Faced with criticism from campaign groups, companies can fight with facts, engage or hide. APP has tried all three, none with much success
Villagers in Soran, close to Indonesia’s famous Prambanan Temple, are preparing for new neighbours. A new corporate-charitable partnership is to see the village flooded with 420 homes and guesthouses.
The brains behind the scheme – Asia Pulp & Paper and charity Habitat for Humanity – say the creation of a tourist “eco village” will establish a sustainable hospitality business for the low-income community.
Conservation groups aren’t so sure. The Indonesia-based activist group Greenomics echoes others when it says the project is evidence of the pulp company treating the country’s rainforests as its own “philanthropists”.
There is no love lost between activist campaigners and APP, a brand face of the Sinar Mas conglomerate. APP stands accused of destroying large chunks of Indonesia’s forest through its timber operations.
A recent report by environment group WWF alleges that APP is “directly responsible” for the loss of nearly 60,000 hectares of high conservation value forest. Such actions, it is claimed, are putting the protected Sumatran tiger under threat.
APP denies such claims. In its public statements, it claims to abide by Indonesian law when sourcing timber and wood.
The result is an ugly stalemate. For a company in campaigners’ sights, there are essentially three options: fight back with facts, engage your opponents or hide.
APP tried the first. For the years 2006 and 2007, the company issued extensive environment reports. The last one ran to 150 pages and was independently verified. It even got a B+ for compliance with the benchmark Global Reporting Initiative.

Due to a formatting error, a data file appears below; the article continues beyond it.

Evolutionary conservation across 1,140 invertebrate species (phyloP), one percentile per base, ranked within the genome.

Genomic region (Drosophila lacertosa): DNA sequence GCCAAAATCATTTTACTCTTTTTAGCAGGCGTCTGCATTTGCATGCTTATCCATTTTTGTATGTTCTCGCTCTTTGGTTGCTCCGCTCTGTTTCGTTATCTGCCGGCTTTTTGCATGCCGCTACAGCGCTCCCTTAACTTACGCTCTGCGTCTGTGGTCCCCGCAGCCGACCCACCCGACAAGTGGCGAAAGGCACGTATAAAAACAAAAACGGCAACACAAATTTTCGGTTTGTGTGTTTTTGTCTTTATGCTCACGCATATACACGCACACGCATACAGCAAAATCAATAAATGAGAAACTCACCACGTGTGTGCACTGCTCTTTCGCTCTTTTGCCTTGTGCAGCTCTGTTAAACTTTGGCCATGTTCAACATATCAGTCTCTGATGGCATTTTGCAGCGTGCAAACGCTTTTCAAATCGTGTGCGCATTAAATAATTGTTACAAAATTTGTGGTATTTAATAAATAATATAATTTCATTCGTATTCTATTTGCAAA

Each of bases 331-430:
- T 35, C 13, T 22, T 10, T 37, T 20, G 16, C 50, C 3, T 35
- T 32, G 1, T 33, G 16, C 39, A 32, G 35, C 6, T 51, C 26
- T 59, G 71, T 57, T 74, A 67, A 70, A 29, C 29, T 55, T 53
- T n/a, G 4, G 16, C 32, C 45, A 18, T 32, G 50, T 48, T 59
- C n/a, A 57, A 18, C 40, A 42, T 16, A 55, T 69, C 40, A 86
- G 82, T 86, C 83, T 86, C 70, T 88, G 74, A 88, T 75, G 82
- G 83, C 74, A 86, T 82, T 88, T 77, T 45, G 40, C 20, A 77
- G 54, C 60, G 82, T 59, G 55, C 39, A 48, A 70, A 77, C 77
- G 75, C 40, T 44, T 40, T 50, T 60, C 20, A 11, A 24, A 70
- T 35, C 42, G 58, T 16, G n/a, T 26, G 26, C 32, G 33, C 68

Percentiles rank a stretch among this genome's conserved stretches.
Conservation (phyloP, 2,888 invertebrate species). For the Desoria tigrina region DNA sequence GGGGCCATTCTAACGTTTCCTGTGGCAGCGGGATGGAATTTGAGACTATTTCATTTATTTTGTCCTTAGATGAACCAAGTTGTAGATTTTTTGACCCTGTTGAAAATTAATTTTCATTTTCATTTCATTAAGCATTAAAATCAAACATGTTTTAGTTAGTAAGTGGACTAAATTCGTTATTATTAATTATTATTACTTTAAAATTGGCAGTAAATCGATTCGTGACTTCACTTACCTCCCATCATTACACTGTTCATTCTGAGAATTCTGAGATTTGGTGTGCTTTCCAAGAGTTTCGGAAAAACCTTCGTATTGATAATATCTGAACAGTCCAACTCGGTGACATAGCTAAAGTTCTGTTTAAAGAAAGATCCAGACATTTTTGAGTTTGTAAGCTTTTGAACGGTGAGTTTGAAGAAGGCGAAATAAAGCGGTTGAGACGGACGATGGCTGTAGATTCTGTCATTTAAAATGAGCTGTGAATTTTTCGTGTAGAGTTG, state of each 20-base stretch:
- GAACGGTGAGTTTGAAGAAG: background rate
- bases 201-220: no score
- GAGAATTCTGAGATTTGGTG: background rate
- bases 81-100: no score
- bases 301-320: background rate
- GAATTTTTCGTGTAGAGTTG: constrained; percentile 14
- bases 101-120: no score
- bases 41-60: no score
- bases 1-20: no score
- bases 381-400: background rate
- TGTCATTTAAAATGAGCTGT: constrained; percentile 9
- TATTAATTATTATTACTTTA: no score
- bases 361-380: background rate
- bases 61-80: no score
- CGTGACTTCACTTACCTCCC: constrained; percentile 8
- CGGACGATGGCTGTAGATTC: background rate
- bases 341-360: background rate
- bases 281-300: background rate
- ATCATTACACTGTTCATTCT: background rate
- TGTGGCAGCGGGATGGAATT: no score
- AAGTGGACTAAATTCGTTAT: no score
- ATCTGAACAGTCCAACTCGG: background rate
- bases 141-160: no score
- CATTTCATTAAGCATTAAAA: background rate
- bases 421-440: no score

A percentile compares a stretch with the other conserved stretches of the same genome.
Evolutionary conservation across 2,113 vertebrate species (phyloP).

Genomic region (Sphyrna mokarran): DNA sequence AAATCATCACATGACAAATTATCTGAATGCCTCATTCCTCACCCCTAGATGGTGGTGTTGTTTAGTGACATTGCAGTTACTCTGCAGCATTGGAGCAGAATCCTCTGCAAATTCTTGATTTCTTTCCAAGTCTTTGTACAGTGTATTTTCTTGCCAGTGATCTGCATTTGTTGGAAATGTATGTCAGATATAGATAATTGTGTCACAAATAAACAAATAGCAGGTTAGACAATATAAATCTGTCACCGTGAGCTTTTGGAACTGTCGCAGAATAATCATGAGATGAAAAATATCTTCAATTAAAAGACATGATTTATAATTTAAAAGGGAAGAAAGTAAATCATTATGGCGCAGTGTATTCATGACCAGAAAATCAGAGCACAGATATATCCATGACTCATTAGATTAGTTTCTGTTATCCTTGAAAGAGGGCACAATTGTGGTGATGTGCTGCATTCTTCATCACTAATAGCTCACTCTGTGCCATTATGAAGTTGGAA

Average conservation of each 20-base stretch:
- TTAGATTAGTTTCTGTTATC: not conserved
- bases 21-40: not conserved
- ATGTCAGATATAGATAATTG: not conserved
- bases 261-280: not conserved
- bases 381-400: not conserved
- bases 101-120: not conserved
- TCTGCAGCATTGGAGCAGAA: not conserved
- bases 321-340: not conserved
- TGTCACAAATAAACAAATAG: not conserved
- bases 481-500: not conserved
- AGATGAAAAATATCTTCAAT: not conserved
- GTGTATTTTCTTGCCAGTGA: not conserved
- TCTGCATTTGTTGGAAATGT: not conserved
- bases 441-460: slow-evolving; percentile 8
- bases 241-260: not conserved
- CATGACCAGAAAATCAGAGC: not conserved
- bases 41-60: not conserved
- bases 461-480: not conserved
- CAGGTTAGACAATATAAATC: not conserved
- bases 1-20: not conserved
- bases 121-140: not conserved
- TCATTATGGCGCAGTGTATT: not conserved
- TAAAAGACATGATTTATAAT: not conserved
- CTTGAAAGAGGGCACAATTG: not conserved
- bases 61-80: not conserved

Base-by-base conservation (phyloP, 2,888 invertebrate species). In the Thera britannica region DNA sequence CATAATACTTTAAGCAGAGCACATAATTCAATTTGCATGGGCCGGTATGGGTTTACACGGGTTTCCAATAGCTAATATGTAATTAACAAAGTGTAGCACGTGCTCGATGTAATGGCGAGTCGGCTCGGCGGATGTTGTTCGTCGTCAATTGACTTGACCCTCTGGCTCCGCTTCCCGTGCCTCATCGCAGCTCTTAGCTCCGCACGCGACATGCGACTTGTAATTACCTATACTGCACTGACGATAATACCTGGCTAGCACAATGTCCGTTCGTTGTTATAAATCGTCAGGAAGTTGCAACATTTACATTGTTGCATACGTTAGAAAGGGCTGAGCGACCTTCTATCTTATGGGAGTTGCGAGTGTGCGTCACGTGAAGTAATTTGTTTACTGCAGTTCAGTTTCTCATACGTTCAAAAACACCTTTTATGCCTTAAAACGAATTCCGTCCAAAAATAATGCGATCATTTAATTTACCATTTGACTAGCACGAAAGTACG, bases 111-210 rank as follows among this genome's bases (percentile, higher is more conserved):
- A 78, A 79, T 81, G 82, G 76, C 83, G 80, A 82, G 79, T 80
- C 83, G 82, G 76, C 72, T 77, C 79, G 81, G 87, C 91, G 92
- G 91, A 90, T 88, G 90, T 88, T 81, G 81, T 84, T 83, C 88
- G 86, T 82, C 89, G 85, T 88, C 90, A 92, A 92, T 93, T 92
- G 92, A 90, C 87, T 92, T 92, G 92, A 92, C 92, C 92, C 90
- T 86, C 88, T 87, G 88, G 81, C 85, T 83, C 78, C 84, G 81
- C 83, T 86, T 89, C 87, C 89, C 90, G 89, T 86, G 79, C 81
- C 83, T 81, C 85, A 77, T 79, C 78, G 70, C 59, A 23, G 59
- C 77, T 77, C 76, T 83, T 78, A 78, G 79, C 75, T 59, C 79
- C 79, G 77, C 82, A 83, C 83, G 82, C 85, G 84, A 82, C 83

The strategy failed to convince its harshest critics. Rather than continue the laborious task of reporting, APP decided to fight even tougher.
Last year, it hired ITS Global – a firm that “consults on dynamic international issues” – to verify claims made against APP in a report by Greenpeace. Predictably, the hired consultancy accused the campaign group of using “false and misleading” information.
“Any information from the Greenpeace report should be treated with the utmost caution,” advised Alan Oxley, ITS Global’s chief executive.
Not all chose to hear, including many of APP’s major European customers. Retailers such as Carrefour, Leclerc, Tesco and Sainsbury’s have recently withdrawn APP products from sale.
APP has briefly toyed with engagement. In January, for instance, the company was invited to attend a debate hosted by London thinktank Chatham House on “illegal logging”. APP accepted, but on certain conditions. An audit of Greenpeace Indonesia’s activities was among them. As conditions are not acceptable to Chatham House, APP’s invitation was revoked.
Having tried the first two options without success, APP appears to have opted to hide. It is doing so behind charitable tie-ins such as the Soran eco-village. A visit to its corporate website will reveal a list of impressive-sounding conservation projects (as well as a gentle forest soundtrack).
Even with the help of global PR company Cohn & Wolfe, the strategy seems destined to fail. It is a “textbook case of old school PR”, according to Andy Tait, campaign manager at Greenpeace UK.
Meanwhile, another arm of Sinar Mas – palm oil supplier Golden Agri Resources – has announced a new policy designed to minimise impact on the most sensitive Indonesian forests. APP has not yet followed suit.
Every effort was made to elicit a response from APP. The company’s PR team provided Ethical Corporation with a two-line answer.
The first line directed us to the “various APP projects and CSR programmes” on the company’s website.
The second invited further questions. So we asked: “Do claims about the negative impacts of the company’s mainstream operations undermine the credibility of its voluntary CSR activities?”
No response ever came.